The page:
I am taken with Henri’s letter to Jurgen. His thesis that reversing the first commandment to love our neighbor first before God would “end up in chaos.” Like Henri with Nathan, I’ve experienced that. When my husband left 17 years ago, my twin daughters and me circled the wagons. Our little family triad became too tight. That dynamic caused me to rely too much on my daughters’ emotional support, to the point of eclipsing my reliance on God. To Henri’s point “here is the source of much of the suffering in contemporary society: We have such a need for love that we often expect from our fellow human beings something that only God can give” (p 226).

    The relational pain of that distorted dynamic, continually calls me back to true center: To love the Lord with all your heart, soul and mind…and your neighbor (in my case daughters) as yourself.” To do otherwise is a form of idolatry toward the Lord and an impossible demand on my daughters. This reversal of the commandment has all kinds of strings attached in the form of expectations that always end in hurt and disappointment.

    But the question of loving God “with the whole heart, soul and mind.” How do I do that? It’s easier to love someone seen that has flesh on. I want God to be my First Love and to find my needs met in Him. But it’s hard. I don’t know how. “Lord God, hear my prayer and give me grace to seek you. May I see you seeing me and experience your lavish love in such a way that loving you back becomes a reflexive movement of my heart.” Amen.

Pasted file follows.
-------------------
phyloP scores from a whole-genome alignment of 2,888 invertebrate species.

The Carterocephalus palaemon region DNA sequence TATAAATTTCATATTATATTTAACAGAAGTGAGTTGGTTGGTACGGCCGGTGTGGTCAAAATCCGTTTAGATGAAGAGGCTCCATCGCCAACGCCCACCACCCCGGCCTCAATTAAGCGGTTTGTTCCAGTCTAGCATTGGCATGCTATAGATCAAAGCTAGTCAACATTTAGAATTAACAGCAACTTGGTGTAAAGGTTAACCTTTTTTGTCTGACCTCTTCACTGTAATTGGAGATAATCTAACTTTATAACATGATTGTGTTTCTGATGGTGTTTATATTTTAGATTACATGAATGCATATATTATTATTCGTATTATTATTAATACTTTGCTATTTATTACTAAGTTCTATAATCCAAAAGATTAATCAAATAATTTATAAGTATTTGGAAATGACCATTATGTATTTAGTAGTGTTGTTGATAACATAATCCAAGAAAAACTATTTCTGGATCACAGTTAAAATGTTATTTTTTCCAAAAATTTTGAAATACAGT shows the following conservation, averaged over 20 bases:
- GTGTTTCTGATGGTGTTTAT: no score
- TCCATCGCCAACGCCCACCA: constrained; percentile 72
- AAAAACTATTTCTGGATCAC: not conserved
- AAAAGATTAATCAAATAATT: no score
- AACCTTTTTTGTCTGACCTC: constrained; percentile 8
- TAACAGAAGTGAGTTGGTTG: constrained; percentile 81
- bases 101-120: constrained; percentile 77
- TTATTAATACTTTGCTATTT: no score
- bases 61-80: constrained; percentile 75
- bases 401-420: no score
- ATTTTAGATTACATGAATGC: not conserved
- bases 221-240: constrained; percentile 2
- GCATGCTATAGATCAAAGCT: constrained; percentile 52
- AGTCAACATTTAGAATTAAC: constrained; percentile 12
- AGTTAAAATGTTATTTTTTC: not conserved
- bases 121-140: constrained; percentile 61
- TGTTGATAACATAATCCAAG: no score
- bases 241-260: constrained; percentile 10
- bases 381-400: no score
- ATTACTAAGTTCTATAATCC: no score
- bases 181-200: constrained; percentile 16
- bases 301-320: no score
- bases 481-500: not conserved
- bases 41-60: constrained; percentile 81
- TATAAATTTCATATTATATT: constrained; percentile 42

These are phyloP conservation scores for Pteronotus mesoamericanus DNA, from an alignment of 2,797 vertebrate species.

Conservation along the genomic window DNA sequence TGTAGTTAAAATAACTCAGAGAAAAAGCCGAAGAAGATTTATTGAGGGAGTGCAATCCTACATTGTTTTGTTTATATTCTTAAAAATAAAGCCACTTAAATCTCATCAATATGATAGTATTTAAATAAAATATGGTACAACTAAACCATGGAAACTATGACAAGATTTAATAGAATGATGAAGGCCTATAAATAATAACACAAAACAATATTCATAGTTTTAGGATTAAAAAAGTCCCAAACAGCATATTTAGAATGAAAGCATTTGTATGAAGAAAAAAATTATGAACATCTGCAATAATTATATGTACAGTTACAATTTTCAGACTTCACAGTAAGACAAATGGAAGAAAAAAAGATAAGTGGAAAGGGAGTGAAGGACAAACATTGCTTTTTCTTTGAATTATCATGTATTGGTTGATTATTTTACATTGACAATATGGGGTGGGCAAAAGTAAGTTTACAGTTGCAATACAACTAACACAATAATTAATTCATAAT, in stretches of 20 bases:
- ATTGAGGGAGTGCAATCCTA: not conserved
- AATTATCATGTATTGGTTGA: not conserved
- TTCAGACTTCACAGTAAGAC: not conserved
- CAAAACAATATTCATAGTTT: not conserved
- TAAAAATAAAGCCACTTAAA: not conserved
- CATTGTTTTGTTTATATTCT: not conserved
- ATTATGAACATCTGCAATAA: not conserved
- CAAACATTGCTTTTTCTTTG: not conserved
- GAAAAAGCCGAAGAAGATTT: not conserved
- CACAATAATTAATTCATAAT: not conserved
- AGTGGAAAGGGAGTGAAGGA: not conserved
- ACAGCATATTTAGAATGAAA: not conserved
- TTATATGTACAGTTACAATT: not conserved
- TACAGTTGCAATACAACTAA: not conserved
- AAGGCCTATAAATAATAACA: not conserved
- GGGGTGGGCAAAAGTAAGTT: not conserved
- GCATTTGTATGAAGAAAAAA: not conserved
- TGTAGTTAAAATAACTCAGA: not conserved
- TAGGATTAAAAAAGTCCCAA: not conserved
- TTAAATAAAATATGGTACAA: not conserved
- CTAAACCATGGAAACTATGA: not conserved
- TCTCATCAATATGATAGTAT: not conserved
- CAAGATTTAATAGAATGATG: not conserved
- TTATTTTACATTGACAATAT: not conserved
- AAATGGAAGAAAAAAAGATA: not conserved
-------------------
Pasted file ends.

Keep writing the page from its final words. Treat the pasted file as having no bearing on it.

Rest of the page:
• Ray Glennon says:

      Beverly,
      I, too, was deeply touched by the letter to Jurjen. This is so rich it could be the basis of a weeks discussion by itself.

      I was particularly struck by Henri’s recognition that “…the closer I come to the poor and broken people of the world, the greater my desire is to speak directly about God… Somehow these people are calling me to be more and more God-centered and seem to ask me less to help them solve their problems than to reveal to them God’s immense and intimate love for them.” And I asked myself, why is this so? I think it may be that the poor understand, in a way most of us do not, that need to trust in God for all things. Consequently, they ask Henri, and each of us, to reveal to them the God in whom they trust. Similarly, Jesus said “Amen, I say to you, whoever does not accept the kingdom of God like a child will not enter it.” (Luke 18:17). And how does a child accept the kingdom, or parental love? With complete trust. What does it mean to “speak directly about God”? Perhaps it’s as simple as telling others why we trust in God. And for Henri, the reason to trust in God is because, like Jesus, we are Beloved.

      Peace and all good.
      Ray

      • Beverly says:

        Ray,